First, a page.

What I am saying is that if that is what is required for Airbus to reach the goal of a plane 20% more efficient than the 777, than that is what they will try to do.
And what I've been hinting at is that, for the bill of materials of the 370, all bets are off, considering they are proposing a plane for the 773ER market and the engines being consider have a top thrust of 95,000 lb. This indicates an MTOW more than 12% lower then the 773ER ("Boeing style" the MTOW would have to be 17% lower!)

[Edited 2006-06-06 17:41:17]
 
User avatar
PM
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RE: Airbus A370 Could Hand RollsRoyce Big Engine Prize

Wed Jun 07, 2006 12:38 am

Quoting Widebodyphotog (Reply 71):
I think that he means the the Trent 500 A340-600 engine/airframe combination burns 10% more fuel on a specific basis than 777-300ER/GE90-115B

Because the engine was badly designed or built? Does it use more fuel that RR promised or Airbus expected?

What I'm getting at is, is the A340/Trent500 combination an example of bad designs that underperform or a fine engine and airframe that have simply been bested by a still better combination? (And let's not mention how different things might have looked had the oil price not soared.)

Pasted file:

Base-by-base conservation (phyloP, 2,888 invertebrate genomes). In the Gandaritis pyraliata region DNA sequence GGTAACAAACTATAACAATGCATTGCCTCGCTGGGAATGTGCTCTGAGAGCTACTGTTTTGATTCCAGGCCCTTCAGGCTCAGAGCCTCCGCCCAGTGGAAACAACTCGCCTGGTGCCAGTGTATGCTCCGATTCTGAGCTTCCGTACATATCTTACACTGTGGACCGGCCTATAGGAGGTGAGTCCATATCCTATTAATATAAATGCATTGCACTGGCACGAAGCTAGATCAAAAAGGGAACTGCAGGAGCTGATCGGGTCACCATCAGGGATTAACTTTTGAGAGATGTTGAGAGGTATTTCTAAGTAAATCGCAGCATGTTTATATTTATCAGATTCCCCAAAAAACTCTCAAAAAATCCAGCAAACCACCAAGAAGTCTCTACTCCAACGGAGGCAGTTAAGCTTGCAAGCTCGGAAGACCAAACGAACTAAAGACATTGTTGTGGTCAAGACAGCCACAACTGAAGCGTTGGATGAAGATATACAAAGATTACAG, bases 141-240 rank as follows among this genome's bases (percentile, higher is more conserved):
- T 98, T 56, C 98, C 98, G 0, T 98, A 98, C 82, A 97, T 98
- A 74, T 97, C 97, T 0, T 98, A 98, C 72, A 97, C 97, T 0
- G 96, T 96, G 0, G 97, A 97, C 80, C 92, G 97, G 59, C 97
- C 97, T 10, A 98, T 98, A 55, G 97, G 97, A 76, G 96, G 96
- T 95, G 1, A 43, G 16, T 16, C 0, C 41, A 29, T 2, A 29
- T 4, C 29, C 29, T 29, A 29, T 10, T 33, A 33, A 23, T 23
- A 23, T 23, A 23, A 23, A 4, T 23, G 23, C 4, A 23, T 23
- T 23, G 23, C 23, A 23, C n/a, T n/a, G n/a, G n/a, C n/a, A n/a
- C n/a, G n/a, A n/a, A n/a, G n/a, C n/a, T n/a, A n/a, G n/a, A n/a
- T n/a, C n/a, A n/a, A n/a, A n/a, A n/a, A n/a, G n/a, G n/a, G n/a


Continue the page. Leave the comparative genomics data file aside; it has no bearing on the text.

I'll accept that Airbus "got it wrong" in terms of guessing who would be buying what by 2006 but not that they have produced a "bad" aeroplane. And as for RR, they just delivered what Airbus asked for. It's a bit rich blaming them because the 777 twin is more economical.
 
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Stitch
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RE: Airbus A370 Could Hand RollsRoyce Big Engine Prize

Wed Jun 07, 2006 12:47 am

Quoting TP313 (Reply 74):
What I am saying is that if that is what is required for Airbus to reach the goal of a plane 20% more efficient than the 777, than that is what they will try to do.

Of course, this assume that the 20% goal is something Airbus believes they can seriously achieve, and not just PR to generate interest in the plane because it is now sized to compete against the 777.

The newer engines the plane will have will undoubtedly be more efficient then the older GE90, Trent 800 and PW400 series on current 772s, 773s and 772ERs, but aircraft structure weight is going to play a role in just how much payload the new Airbus plane will be able to carry, and since part of that payload will be fuel, how far it can go.
 
widebodyphotog
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RE: Airbus A370 Could Hand RollsRoyce Big Engine Prize

Wed Jun 07, 2006 1:00 am

Quoting PM (Reply 75):
What I'm getting at is, is the A340/Trent500 combination an example of bad designs that underperform or a fine engine and airframe that have simply been bested by a still better combination? (And let's not mention how different things might have looked had the oil price not soared.)

Despite the in service problems with the Trent 500 I have no qualms with R-R. As a concept I believe the three shaft modular engine is the way to go considering the performance demands of the new generation of HBPR engines and I have indicated this to some detail in other threads.